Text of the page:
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# Thread: zero image - minimum focus distance

1. ## zero image - minimum focus distance

I recently purchased a Zero Image 69 camera. By it's simplicity, a new form of creativity is now bouncing around in my mind. So, I'm wondering, with an effective f/stop of 235... how close can I get to the subject matter in the foreground and retain focus?

SusanK

2. I have used mine as close as 18". This is likely not the near limit.
Jim

3. I don't think there is a "focal length" per se - you will have diffraction effects that will limit your sharpness anyway - and the length from the pinhole to the film and the diameter of the hole will just determine your image crop.

Why not just shoot some extreme close ups and see what you get?

4. Why not try shooting something one inch away and report back to us.

It's a great camera.

5. An inch or two is good

6. Originally Posted by SusanK
I recently purchased a Zero Image 69 camera. By it's simplicity, a new form of creativity is now bouncing around in my mind. So, I'm wondering, with an effective f/stop of 235... how close can I get to the subject matter in the foreground and retain focus?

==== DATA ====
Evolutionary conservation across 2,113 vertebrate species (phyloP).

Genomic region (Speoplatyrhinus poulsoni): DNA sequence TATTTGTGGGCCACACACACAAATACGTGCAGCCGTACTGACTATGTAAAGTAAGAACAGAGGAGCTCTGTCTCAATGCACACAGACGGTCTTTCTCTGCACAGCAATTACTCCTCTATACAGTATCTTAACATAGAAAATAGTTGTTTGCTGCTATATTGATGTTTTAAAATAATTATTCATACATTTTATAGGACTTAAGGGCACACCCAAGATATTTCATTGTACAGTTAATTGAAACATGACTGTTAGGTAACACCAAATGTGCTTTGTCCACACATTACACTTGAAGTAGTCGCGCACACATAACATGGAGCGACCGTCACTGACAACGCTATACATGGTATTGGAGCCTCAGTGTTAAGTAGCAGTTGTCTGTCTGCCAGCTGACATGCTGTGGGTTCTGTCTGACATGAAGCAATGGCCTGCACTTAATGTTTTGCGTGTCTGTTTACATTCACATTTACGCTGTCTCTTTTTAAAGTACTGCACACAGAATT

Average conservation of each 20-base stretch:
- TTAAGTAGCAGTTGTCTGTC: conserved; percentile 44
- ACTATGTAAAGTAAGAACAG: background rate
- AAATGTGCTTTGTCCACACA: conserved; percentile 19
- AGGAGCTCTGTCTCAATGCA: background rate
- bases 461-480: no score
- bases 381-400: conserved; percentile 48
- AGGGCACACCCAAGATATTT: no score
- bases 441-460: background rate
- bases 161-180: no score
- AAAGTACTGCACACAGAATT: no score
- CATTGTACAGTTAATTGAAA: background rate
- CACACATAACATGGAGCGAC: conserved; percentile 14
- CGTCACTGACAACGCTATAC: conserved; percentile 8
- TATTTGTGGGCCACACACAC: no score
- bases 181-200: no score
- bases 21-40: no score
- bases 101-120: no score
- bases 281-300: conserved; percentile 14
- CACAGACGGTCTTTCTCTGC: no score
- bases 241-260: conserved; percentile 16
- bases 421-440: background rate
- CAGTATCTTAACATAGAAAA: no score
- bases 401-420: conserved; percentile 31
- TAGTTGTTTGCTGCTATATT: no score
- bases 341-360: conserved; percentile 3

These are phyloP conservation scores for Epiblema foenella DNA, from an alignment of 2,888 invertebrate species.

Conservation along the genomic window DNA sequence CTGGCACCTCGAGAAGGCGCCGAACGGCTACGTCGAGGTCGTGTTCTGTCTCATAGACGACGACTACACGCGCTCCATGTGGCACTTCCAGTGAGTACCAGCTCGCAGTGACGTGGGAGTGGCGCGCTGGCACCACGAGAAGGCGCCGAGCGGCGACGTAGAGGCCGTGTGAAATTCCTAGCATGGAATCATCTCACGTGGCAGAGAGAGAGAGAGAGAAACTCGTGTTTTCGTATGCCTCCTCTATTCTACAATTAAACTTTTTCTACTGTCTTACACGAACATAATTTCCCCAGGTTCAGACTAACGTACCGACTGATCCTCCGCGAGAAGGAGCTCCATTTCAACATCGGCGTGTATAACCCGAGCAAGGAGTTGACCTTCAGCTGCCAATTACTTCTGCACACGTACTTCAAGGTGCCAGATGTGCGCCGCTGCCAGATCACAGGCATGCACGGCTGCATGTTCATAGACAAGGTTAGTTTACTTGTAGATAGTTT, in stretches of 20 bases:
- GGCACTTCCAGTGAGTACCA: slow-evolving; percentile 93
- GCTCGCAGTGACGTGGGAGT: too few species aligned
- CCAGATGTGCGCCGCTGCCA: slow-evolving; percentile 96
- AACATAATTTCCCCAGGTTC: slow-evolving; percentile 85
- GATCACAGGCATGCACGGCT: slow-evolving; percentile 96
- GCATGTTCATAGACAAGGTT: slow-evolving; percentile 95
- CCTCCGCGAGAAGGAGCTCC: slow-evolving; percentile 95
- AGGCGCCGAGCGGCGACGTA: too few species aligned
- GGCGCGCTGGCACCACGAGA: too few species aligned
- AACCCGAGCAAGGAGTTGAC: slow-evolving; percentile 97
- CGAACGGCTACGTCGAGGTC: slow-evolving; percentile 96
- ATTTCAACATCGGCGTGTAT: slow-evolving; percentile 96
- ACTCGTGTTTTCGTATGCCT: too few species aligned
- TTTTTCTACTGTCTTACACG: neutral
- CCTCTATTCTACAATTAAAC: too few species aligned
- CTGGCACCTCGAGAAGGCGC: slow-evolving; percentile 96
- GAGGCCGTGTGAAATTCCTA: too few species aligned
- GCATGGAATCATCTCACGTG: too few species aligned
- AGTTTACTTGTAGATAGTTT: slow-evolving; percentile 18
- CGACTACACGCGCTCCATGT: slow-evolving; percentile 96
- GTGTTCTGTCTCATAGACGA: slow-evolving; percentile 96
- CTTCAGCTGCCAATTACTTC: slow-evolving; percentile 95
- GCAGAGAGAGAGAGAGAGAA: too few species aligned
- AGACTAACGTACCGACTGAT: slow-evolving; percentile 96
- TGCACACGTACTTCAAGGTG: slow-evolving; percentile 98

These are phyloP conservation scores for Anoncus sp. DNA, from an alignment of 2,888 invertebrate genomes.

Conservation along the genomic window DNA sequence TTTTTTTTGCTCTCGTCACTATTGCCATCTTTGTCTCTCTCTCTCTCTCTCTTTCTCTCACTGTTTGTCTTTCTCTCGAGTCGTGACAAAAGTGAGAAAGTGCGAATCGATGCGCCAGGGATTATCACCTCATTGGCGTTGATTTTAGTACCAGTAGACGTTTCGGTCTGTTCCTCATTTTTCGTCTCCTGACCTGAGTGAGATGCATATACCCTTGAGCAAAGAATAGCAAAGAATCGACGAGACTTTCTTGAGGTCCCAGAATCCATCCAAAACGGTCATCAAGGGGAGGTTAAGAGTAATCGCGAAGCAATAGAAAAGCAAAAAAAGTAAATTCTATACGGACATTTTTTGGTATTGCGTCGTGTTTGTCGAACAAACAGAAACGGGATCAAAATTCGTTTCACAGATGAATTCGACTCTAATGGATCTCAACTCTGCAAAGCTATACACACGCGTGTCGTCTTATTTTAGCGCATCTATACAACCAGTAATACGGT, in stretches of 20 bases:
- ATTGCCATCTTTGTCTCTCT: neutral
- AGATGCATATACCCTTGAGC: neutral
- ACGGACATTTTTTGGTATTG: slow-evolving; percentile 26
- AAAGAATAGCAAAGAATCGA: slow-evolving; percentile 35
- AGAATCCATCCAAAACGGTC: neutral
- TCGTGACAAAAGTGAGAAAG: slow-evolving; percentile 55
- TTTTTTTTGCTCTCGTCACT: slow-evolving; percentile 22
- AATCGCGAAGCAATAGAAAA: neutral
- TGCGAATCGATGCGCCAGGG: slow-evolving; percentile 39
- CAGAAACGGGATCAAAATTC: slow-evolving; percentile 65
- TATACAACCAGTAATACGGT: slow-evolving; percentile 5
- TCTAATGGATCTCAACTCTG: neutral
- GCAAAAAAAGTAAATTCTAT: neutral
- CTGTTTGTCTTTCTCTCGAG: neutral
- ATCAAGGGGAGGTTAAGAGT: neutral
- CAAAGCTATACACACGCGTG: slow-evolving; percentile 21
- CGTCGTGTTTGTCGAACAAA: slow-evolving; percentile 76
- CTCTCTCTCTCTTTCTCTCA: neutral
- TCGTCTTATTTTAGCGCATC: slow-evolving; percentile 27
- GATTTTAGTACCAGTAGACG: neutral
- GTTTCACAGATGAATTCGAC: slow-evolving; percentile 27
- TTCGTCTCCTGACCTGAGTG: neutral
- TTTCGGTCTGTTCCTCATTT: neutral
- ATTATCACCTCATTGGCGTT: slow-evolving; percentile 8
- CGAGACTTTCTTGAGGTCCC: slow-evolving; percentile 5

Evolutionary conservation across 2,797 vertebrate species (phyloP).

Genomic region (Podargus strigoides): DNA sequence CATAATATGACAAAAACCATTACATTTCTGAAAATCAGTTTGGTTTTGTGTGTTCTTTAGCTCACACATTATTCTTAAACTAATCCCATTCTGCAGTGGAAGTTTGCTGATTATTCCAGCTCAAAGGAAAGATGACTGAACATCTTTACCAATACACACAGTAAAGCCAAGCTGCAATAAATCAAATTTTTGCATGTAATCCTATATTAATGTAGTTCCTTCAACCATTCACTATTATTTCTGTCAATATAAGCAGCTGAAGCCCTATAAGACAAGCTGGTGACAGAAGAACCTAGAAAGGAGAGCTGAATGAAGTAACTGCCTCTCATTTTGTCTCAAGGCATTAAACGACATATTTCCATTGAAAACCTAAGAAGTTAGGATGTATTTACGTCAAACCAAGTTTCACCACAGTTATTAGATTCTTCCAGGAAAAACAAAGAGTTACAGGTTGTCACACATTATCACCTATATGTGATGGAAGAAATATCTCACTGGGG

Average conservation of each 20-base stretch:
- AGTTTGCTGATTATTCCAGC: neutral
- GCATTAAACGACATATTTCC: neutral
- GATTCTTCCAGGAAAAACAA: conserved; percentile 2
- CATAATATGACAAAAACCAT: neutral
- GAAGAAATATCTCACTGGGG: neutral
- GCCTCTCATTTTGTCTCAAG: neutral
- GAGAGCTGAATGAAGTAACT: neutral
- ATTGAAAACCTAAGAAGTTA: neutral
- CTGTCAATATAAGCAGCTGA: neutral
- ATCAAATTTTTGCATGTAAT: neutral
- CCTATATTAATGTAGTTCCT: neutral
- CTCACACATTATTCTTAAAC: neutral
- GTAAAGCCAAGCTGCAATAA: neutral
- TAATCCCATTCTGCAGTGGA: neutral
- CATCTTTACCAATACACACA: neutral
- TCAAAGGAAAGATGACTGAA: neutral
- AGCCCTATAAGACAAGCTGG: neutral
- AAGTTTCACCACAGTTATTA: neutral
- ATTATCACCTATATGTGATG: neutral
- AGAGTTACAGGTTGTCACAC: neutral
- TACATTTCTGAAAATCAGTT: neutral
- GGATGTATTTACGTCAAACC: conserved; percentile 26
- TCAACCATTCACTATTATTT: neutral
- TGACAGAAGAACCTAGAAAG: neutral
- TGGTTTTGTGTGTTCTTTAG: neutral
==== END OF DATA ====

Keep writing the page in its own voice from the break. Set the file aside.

SusanK
I remember reading somewhere (forget where, sorry!) that the depth of field of a pinhole camera is from infinity to whatever the focal length of the "lens" is. So on my Zero Image 2000 which has a 25mm (1") focal length, the d-o-f is from infinity to 25mm in front of the pinhole.

7. The focal length of the Zero 6x9 is 40mm, or about an inch and a half. Anything from the pinhole to infinity will get recorded and, in one sense, be in focus. If the photographed object is closer to the pinhole than the focal length, it will be magnified, and will appear softer or fuzzier than the the portions of the image that are farther away. A good rule of thumb for this camera would be to photograph objects that are at least 40mm away from the camera to retain equal clarity throughout the image.

8. Pinholemaster gives the most practical advice for your photography. A properly designed pinhole camera is noticably sharpest at a certain distance. Judging from the published specifications, the Zero 6x9 is optimized for fairly close subjects. Extremely close subjects will be much less sharp. This quality can be used creatively, though.

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